20 Things I’ve Noticed After My First Few Months Living In Granada

Almost four months into living in Granada now and time is still passing incredibly quickly. One small point to clarify first though. After having read the ’20 Things I’ve Noticed’ posts for January and February, the more eagle-eyed reader of this blog may be wondering what happened to March?

Well, the truth is that I was having a lovely time spending time with visiting friends, working and going on weekends away exploring Andalucia (blog posts coming soon) and this distracted me somewhat from writing it, however here is the final post in the ’20 Things I’ve Noticed While I’ve Been Living In Granada’ series of posts:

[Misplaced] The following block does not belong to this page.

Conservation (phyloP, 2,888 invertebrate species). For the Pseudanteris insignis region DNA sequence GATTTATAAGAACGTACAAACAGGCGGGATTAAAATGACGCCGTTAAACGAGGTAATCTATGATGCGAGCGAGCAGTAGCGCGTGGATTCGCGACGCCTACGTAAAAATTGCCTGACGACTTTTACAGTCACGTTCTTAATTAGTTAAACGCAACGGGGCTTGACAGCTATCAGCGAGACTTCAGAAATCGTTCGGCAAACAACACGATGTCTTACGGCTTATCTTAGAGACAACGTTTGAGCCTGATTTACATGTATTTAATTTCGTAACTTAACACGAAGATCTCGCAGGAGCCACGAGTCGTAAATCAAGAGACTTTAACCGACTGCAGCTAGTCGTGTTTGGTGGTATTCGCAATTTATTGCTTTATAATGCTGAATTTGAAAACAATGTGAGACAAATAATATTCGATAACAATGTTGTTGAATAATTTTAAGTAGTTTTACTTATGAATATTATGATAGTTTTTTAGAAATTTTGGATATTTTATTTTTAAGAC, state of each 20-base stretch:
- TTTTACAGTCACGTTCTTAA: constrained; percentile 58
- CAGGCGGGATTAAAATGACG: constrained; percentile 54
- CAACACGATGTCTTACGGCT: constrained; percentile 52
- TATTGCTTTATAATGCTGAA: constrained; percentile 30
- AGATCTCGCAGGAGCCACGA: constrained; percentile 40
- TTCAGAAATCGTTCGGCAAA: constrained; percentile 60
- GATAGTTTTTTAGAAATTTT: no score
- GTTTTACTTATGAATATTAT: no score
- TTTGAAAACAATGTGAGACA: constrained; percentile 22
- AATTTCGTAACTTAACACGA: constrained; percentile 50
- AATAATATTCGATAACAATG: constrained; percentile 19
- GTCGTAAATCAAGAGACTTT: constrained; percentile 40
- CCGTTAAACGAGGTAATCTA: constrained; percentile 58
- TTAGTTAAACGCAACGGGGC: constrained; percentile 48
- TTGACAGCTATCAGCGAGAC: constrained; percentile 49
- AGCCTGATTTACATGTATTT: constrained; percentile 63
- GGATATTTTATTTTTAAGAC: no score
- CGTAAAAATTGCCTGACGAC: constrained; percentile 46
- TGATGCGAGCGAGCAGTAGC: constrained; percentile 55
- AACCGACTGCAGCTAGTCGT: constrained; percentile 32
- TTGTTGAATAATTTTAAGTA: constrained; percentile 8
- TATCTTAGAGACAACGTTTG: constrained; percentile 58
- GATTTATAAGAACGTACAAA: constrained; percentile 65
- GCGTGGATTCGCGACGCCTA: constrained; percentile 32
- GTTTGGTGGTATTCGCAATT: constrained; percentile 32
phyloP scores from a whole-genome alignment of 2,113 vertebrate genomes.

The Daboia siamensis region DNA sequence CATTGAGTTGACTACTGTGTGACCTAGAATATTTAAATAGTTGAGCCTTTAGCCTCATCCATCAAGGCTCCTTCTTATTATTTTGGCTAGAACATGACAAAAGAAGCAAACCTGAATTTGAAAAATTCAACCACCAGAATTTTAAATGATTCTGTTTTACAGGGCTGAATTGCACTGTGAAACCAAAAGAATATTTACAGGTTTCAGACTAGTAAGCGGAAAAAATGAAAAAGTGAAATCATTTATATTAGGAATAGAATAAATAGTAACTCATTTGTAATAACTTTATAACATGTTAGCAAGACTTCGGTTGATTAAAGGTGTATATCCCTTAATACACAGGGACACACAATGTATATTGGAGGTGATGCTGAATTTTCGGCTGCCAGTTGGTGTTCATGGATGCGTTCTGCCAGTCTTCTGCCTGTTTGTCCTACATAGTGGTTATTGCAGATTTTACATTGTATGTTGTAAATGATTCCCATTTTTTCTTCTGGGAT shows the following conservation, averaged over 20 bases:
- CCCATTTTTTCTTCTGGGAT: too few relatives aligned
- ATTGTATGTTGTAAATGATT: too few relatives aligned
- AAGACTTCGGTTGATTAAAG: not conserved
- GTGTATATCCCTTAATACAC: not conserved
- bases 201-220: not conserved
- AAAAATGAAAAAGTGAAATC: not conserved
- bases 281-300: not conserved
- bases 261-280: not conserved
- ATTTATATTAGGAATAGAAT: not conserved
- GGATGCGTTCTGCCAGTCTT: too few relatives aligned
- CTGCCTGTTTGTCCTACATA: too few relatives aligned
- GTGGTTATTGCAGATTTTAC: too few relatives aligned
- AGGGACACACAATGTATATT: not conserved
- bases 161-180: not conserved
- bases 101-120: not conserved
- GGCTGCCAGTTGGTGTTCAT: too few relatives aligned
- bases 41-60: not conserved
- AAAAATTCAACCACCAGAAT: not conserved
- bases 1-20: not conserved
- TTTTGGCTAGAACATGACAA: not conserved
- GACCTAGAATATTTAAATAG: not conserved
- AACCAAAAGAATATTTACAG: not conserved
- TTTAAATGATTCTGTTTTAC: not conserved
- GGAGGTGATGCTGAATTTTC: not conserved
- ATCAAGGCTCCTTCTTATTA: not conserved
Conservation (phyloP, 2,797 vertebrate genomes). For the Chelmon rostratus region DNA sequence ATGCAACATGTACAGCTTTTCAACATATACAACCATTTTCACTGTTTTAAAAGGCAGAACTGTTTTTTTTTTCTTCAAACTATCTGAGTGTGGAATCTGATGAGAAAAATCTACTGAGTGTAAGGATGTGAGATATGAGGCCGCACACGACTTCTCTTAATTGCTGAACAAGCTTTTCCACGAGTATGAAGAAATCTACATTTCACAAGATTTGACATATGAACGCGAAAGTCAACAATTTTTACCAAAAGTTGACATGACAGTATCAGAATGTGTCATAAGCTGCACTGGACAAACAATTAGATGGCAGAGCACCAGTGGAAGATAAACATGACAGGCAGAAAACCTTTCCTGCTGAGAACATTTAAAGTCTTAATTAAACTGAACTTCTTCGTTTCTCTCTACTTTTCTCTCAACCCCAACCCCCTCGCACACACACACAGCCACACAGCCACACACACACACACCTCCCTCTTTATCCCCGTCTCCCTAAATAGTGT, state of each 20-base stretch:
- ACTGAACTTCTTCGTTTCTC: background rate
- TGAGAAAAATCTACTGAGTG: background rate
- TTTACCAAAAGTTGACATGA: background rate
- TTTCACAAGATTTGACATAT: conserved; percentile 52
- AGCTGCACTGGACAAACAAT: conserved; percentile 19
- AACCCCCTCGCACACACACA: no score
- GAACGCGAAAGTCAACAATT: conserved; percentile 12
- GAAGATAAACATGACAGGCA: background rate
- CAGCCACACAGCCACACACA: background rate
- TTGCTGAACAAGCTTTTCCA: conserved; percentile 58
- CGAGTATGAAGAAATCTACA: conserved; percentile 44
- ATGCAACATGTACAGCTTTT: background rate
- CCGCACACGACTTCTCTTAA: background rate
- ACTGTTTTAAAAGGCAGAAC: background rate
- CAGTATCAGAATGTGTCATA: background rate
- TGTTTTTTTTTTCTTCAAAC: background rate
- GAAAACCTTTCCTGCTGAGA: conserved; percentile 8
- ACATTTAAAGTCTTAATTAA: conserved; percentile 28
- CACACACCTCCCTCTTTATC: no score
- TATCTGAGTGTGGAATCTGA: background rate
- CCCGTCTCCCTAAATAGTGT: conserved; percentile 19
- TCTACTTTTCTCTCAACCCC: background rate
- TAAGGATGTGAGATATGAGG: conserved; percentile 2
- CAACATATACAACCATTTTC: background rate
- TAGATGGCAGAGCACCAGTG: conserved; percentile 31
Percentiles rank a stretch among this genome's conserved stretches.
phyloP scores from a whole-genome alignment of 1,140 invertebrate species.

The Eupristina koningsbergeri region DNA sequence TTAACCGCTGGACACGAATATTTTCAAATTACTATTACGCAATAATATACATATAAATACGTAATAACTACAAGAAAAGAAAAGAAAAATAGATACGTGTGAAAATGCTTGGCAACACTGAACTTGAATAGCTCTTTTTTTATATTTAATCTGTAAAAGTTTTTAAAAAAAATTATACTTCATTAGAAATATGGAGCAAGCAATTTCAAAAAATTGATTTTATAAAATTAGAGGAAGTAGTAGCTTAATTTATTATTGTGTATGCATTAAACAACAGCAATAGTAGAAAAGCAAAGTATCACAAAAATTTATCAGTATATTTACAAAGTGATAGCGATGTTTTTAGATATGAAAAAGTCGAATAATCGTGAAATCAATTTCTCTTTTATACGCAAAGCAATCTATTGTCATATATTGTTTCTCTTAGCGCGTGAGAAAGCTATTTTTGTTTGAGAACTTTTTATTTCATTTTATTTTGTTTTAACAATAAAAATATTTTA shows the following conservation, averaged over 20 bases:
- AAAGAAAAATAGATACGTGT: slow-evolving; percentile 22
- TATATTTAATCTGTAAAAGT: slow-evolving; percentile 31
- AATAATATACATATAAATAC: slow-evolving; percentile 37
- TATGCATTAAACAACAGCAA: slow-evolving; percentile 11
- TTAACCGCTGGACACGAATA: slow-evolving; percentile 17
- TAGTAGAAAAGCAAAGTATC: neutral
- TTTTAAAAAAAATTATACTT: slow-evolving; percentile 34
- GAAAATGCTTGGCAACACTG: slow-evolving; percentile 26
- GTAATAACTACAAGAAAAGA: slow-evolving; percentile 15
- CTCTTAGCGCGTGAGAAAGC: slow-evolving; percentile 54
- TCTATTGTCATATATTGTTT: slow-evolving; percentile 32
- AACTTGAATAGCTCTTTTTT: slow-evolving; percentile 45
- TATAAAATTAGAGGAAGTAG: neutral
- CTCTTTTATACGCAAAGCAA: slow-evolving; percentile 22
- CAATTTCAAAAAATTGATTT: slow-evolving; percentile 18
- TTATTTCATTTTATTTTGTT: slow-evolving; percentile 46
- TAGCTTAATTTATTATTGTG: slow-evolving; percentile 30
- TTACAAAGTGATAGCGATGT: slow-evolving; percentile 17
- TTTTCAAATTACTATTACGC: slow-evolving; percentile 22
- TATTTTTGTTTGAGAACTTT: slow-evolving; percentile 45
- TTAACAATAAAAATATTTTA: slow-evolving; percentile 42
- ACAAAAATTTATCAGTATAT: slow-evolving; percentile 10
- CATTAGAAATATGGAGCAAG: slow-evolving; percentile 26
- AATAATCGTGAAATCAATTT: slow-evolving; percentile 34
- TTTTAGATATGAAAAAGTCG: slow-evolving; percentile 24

• After 3 months living in Granada, each time we go away on a trip, my wife & I increasingly enjoy the feeling of coming ‘home’ to Granada
  • As a big music fan, I love the idea that I can walk around this city and be reminded of the Clash and the Pixies by a shop called ‘Surfer Rosa’ and a Plaza named after Joe Strummer

Joe Strummer Granada

  • Children love the bubble guy ‘buskers’ in Bib Rambla & Plaza Nueva. I think the very cute accompanying puppies don’t do any harm either
  • Brightly coloured trousers – orange, red and green a particular favourite. And though not always, quite often with the pink or pale blue cardigan over the shoulders. Now how did that evolve outside of the golf club?
  • Kurt Cobain & Dalai Lama are among the many people quoted on the back of packets of sugar, turning your morning coffee into a more philosophical experience

Kurt Cobain & Dalai Lama sugar